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Phyllis Schlafly
by: Phyllis Schlafly

Grading Bush On His European Trip

June 27, 2001

President Bush deserves an "A" from Americans for his five-nation European tour because he stood firm for the U.S. positions on missile defense, the Kyoto Protocol, capital punishment, and non-involvement in expanded military engagements. For that, he had to endure lecturing by a finger-pointing King Juan Carlos of Spain and Swedish street demonstrators shouting "Toxic Texan, Go Home."

The leftist radicals who formerly demonstrated for the Communists are now using their street skills for the green movement. Alongside of carrying Bush in effigy, they carried pictures of has-been Communists Mao Zedong and Che Guevara plus typical Communist slogans such as "For a World Without Imperialism."

The International Herald Tribune even featured an op-ed editorial insulting our President in these words: "George W. went to Europe knowing only a bit more than Christopher Columbus did when he went the other way."

The impudence of the Europeans in objecting to our decision to protect American lives against an accidental or malicious missile strike from a hostile or irrational country is exceeded only by their ingratitude for our saving them from 20th century aggressors and then subsidizing the rebuilding of their countries. We should not have to get the approval of any foreign government before building the weapons we need for our own defense.

The Kyoto controversy, which brought out most of the demonstrators, proves the folly of signing United Nations treaties that are called voluntary. Any treaty called voluntary will surely morph into Other Countries' Great Expectations, which in turn will morph into demands by foreigners abroad and leftists at home that we meet our alleged "obligations."

The 1992 UN Earth Summit in Rio de Janeiro produced the United Nations Framework Convention on Climate Change. Since it merely called for voluntary efforts to cut greenhouse gas emissions, it was signed by President George Bush I and ratified by the Senate.

Buried in the verbiage was this sentence: "The developed country parties should take the lead in combating climate change and the adverse effects thereof." Now the UN propagandists are asserting that this alleged "international law" binds the United States not only to actually do what was called "voluntary" (cut our CO2 emissions), but to do it immediately regardless of when, if ever, other countries do anything to conform to the treaty's goals.

President George W. Bush rejected the Kyoto Protocol because it would require the United States to drastically cut our CO2 emissions while exempting 130 other countries. His decision is proper and is fortified by a 95-0 vote on a U.S. Senate resolution passed in 1997.

It's a fiction that the United States alone is blocking the Kyoto Protocol; it hasn't been ratified by any industrialized country. Germany just announced that it is phasing out its nuclear power plants (which provide a third of its electricity), which must mean that Germany will use energy sources that produce greenhouse gas emissions.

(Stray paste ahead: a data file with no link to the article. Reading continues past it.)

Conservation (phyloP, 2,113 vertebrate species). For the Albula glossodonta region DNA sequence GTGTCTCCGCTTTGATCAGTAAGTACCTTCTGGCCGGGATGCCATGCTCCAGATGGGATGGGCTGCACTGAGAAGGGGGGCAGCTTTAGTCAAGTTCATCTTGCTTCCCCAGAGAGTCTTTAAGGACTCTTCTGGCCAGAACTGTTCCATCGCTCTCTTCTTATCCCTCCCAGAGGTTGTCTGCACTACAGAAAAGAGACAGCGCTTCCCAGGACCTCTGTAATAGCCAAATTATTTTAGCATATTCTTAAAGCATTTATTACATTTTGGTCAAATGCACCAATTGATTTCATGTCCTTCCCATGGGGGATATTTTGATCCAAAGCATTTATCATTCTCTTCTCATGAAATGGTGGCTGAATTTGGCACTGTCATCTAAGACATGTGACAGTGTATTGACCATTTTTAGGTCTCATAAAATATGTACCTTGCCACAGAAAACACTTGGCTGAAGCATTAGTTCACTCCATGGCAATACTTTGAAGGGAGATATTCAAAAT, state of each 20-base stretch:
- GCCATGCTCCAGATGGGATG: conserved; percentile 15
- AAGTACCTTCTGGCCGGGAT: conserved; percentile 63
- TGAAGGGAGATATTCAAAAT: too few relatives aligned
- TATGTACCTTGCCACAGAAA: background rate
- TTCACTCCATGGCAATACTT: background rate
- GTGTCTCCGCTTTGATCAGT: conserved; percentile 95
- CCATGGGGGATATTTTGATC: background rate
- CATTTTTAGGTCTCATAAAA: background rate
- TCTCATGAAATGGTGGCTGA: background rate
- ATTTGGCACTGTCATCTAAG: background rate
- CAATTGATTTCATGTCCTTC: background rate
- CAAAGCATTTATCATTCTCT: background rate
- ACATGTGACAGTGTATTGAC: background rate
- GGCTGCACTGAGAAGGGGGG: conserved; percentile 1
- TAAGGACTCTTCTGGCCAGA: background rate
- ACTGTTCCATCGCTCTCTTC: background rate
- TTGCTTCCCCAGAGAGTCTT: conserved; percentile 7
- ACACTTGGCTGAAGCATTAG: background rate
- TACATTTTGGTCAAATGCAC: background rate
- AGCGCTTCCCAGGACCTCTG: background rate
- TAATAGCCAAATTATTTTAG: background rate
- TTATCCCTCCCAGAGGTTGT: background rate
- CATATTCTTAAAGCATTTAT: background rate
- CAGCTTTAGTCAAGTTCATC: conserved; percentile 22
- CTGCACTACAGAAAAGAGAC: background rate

The American people should wake up and realize that the purpose of most UN treaties is to slow economic growth and to redistribute U.S. wealth to socialists hostile to free enterprise. The Kyoto Protocol would penalize the United States by forcing us to reduce our energy consumption and transfer our industries to countries on which the treaty imposes no restrictions, such as China, India, Mexico and Brazil.

It's a mystery why prominent Americans continue to promote the European Union; a strong EU is not in our national interest. The EU believes in free trade among the countries admitted to the EU, but is highly protectionist when it comes to dealing with the United States, and the EU has 15 votes to our one in the World Trade Organization.

The current EU president, Swedish Prime Minister Goran Persson, is blunt about this: he openly says that a strong Europe is needed to balance U.S. world domination. EU's antitrust authorities are using their power to protect EU industries against competition from U.S. companies.

While Bush was traveling in Europe, Macedonia officially asked NATO to disarm the vicious and violent Albanian guerrillas. Remember, just a couple of years ago these Albanians were the "victims" whom the Europeans asked us to protect from the Serbs.

Fortunately, the Bush Administration said No to participating in this widening conflict. Hopefully, we've learned the lesson that it's not America's duty to try to solve all European problems.

Bush's last stop was to meet with Russia's Vladimir Putin. Another lesson Americans should learn is that other countries sign treaties and then ignore them.

The Chemical Weapons Convention we ratified in 1997 committed Russia to destroy its stockpile of chemical weapons. Russia is now five years behind schedule, and is demanding $8 billion to comply.

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